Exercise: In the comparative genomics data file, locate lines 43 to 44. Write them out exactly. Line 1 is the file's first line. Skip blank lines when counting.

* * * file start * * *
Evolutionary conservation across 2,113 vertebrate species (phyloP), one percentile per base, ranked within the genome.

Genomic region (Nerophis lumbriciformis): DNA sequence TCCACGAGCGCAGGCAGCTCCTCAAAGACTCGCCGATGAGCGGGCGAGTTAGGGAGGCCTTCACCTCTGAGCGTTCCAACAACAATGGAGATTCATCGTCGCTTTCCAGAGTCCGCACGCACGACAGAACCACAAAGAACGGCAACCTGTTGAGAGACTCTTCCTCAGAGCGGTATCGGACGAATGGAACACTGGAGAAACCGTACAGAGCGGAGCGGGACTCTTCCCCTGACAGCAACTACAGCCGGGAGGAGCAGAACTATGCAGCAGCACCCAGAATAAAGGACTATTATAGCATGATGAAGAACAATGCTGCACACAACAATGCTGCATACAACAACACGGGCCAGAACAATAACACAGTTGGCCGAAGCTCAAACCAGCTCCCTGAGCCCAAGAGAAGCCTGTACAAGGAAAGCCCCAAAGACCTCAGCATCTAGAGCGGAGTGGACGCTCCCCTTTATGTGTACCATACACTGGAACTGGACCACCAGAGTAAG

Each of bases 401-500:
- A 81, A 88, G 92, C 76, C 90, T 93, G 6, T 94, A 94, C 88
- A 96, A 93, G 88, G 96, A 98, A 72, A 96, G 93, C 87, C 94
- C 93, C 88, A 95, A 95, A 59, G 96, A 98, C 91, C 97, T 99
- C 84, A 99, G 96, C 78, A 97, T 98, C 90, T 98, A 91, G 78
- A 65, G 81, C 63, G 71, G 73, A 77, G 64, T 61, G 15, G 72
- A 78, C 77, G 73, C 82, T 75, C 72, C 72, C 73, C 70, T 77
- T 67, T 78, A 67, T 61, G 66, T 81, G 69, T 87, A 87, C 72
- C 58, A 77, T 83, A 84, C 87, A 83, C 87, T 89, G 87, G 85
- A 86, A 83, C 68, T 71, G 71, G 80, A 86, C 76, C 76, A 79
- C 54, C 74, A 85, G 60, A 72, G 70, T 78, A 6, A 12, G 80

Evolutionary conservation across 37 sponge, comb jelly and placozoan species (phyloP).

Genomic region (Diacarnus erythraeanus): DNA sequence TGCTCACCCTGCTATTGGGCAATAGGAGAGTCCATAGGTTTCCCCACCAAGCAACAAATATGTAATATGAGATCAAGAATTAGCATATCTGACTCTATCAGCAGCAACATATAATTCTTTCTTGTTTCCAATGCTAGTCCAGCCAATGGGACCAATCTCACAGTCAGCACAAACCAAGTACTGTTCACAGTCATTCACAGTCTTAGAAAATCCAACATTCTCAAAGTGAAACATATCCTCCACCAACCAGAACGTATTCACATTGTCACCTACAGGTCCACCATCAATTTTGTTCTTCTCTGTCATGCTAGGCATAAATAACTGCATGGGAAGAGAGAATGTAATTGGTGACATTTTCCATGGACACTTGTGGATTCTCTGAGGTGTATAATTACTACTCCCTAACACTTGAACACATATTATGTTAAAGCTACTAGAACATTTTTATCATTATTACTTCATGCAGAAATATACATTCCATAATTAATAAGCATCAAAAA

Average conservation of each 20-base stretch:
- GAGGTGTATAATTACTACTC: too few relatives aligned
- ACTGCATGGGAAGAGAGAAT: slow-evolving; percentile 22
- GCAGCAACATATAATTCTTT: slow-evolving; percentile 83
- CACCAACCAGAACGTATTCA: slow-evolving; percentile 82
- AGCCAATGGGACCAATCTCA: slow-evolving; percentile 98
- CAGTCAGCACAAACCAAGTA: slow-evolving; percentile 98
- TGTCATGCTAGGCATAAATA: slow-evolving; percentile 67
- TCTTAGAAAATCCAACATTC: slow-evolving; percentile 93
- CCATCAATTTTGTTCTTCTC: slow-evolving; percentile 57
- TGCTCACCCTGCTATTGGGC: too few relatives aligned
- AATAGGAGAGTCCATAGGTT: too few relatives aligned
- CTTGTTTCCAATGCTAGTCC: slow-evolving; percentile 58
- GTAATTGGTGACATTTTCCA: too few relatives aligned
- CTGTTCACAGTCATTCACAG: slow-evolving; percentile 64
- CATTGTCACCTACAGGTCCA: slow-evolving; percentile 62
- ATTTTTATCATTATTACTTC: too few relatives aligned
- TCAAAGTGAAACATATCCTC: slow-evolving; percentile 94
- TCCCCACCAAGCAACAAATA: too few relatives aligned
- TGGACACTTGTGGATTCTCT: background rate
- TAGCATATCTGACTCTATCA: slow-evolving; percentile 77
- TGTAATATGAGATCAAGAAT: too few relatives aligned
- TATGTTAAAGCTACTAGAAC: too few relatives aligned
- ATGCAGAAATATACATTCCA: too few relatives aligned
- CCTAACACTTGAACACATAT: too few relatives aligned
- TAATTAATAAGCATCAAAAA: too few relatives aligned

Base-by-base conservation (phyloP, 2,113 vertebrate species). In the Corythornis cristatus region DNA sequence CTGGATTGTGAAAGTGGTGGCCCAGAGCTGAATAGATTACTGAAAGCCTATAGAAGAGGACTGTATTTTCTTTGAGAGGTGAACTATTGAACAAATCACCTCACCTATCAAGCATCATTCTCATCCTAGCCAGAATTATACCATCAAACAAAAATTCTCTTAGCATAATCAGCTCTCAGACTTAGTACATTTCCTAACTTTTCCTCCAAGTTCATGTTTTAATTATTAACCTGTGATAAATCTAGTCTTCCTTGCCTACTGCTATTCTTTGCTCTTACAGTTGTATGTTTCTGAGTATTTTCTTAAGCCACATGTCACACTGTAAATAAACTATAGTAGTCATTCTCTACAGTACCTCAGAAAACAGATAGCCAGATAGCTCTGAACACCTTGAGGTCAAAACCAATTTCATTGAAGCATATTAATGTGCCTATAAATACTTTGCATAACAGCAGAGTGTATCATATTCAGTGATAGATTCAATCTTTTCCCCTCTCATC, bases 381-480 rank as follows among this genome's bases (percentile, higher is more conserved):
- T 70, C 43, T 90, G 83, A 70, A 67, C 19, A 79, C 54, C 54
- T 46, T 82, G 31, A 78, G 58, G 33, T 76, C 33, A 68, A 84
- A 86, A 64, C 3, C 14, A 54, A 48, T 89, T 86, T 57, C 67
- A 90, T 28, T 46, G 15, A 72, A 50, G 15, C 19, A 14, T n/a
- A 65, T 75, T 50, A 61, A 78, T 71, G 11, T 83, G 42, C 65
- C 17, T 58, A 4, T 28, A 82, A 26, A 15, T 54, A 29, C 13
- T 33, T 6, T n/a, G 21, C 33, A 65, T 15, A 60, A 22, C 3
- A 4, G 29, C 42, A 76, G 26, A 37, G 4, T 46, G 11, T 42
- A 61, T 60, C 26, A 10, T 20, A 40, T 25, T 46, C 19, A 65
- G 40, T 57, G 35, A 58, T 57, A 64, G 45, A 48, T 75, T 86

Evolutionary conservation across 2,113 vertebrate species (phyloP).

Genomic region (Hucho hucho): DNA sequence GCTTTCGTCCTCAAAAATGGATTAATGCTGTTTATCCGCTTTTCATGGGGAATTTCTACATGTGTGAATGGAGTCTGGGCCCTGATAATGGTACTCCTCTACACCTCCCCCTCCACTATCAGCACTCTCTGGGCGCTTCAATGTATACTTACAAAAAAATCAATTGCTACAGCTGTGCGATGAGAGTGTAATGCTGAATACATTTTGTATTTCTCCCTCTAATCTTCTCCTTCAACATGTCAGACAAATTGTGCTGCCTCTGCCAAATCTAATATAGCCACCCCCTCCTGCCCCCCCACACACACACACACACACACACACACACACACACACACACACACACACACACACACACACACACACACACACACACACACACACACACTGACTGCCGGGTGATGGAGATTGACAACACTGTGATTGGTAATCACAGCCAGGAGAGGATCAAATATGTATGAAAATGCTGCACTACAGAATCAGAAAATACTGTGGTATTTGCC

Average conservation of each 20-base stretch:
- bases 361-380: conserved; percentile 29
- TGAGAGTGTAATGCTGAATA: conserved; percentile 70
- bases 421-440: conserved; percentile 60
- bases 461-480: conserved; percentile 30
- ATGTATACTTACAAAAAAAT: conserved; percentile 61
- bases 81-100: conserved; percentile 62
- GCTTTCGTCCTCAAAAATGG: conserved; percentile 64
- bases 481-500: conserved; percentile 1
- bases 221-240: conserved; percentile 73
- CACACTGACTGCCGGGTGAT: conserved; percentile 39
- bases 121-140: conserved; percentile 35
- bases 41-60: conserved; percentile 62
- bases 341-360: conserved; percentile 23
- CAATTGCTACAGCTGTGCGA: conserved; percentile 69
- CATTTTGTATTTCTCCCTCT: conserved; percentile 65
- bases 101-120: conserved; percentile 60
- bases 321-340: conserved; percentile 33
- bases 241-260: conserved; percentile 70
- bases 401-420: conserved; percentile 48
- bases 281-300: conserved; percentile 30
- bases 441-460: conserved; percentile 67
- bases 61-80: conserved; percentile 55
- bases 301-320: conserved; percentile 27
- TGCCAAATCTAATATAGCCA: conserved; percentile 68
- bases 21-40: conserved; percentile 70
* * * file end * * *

- T 70, C 43, T 90, G 83, A 70, A 67, C 19, A 79, C 54, C 54
- T 46, T 82, G 31, A 78, G 58, G 33, T 76, C 33, A 68, A 84